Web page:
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## In am Electrical Generator, where do the Electrons come from?

Boy, my answer on this one really sucked.

As Integral stated, the generator acts like an electron pump that moves the electrons along the circuit. All that is needed is a complete circuit or a capacitive reservoir to store the charge. In the case of an isolated generator running a load, the current is circulating in a closed loop, so this is like taking a water pump and connecting the discharge to the suction side; presumably with some kind of load in between such as an orifice in the case of a water pump, or a resistor in an electrical circuit. Valence electrons in the conductors - the circuit - is the source of the charge.

 Here's a diagram of what everone is saying. It's simple circut with a battery but it's the same effect as a generator. Bascially when the electorns go though the light bulb they lose energy form the energy conversion then they go back to the - side of the battery and get more energy form the battery. This will contuine until things 1) the battery dies 2) you noticed how there's a wire going back to the battery form the lightbulb if that wire gets disconnected there will be no constant supply of electorns to pump the energy into the light bulb. Attached Thumbnails
 I always like to explain the ping-pong ball analogy with a pipe filled with water. When you turn on the 'switch' it's like putting a drop of water in one end of a water filled pipe. On the other end, out comes a drop, but overall the water in the pipe didn't really move. This can be applied to drift velocity because when the electricity flows through the wires, it isn't travelling like a car on a road....it's just "bumping other electrons down the line up a notch".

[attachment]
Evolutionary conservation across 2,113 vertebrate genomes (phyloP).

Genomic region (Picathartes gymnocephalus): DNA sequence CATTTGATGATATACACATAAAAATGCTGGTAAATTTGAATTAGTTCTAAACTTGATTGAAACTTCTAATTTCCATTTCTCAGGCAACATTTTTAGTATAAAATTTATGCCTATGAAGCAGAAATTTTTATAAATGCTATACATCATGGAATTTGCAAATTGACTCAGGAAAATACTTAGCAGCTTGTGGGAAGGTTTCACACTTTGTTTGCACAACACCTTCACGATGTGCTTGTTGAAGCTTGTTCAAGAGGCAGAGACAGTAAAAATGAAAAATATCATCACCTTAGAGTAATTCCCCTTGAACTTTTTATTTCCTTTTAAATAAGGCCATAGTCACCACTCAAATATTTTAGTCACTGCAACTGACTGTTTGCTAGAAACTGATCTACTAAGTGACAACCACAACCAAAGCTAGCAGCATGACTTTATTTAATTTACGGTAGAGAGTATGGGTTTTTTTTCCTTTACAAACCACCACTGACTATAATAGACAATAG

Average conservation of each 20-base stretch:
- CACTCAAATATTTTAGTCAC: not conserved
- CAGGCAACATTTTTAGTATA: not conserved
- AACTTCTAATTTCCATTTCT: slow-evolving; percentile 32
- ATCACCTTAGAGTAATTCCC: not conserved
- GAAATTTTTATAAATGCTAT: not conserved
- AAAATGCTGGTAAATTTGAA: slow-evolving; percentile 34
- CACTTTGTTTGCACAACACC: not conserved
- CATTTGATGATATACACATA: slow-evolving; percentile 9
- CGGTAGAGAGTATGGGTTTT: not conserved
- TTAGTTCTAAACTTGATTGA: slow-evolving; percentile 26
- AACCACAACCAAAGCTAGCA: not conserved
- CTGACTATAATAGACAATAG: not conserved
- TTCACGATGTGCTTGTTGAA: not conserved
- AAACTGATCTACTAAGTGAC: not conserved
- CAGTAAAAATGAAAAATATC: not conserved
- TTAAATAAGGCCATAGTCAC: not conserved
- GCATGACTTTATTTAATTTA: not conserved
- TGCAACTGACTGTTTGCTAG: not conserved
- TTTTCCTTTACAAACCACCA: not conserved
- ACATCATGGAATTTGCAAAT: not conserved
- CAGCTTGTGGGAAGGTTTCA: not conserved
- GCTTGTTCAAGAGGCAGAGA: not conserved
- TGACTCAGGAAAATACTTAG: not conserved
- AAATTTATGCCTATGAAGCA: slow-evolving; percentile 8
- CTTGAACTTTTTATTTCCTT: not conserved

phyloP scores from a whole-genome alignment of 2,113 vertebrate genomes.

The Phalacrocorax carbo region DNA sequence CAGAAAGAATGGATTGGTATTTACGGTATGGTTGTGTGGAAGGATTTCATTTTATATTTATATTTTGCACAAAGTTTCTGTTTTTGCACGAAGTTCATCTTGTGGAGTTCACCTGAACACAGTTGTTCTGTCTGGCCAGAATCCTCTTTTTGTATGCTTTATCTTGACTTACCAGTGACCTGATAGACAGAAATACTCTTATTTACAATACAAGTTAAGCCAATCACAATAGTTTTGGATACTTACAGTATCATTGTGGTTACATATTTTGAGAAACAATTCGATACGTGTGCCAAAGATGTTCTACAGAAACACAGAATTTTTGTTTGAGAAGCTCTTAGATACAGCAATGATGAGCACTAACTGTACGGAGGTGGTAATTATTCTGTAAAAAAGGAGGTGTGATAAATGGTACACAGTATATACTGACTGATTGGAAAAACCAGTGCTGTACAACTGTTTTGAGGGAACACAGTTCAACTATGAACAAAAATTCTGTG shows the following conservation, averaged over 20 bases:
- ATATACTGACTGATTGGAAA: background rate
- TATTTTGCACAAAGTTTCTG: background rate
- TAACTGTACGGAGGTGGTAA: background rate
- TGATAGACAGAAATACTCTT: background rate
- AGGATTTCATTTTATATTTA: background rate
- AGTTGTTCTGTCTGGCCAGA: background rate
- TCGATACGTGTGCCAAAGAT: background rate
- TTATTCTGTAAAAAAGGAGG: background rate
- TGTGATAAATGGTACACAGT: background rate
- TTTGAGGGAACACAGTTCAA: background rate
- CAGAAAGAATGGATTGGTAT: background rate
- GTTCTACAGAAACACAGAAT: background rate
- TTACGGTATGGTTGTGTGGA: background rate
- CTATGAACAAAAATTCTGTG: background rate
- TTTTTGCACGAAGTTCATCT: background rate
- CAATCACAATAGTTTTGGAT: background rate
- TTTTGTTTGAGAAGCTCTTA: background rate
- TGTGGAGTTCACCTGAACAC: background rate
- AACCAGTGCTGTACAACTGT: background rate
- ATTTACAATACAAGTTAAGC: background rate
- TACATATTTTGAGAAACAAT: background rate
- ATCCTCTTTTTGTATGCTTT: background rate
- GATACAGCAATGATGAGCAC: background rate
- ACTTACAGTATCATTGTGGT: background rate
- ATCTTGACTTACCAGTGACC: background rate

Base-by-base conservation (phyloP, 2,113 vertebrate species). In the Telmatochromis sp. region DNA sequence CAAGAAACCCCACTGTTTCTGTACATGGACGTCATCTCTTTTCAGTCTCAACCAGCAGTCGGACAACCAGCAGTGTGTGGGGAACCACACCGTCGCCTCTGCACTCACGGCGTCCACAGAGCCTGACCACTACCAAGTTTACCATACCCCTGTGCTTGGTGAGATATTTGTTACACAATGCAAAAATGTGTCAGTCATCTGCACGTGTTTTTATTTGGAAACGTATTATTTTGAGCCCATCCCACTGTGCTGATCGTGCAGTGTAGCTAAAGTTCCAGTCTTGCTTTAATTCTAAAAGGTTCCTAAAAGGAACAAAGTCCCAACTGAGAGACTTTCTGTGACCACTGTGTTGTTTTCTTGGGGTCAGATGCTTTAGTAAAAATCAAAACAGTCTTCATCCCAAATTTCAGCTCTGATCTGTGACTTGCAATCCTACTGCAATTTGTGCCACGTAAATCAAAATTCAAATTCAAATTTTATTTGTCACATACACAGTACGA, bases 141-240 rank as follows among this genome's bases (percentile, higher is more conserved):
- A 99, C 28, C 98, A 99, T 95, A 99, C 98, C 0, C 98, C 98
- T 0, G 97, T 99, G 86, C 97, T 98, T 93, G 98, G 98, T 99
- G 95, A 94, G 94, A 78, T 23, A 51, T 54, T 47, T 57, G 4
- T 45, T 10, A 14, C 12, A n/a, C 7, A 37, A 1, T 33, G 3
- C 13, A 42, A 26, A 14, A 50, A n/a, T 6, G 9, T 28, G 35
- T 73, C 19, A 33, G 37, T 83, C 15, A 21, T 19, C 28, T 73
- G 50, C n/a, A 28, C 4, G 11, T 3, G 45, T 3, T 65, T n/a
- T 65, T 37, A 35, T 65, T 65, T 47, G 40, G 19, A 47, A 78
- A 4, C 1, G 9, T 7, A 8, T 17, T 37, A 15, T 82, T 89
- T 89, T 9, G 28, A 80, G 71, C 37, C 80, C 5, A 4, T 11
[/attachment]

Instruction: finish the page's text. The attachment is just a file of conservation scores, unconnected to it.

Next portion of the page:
Mentor That just plain isn't how electricity works. A charged battery does not have more electrons in it than a discharged battery. There is no loss of electrons in an electric circuit. Also, please reread the PF guidelines - this is not a place for indulging your own speculation, this is a place for learning real science.

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 Quote by 1Scott1 Actuly it deos, it's a proven fact the electrons do not go back into the orbits of the atoms without a strong external force such as a spark, or flame, and you would not have an EMF or voltage if there where not free electrons (in a battery's case.)
there's plenty of "external force" here, the chemical reaction going on inside the battery. you can think of this like a flame if you wish, since a flame is just a chemical reaction and the heat it produces.

batteries simply do not have excess charge. if they did, like batteries would repel each other, and you would notice because electrostatic forces are very strong. but there is not excess charge and no repulsion or attraction.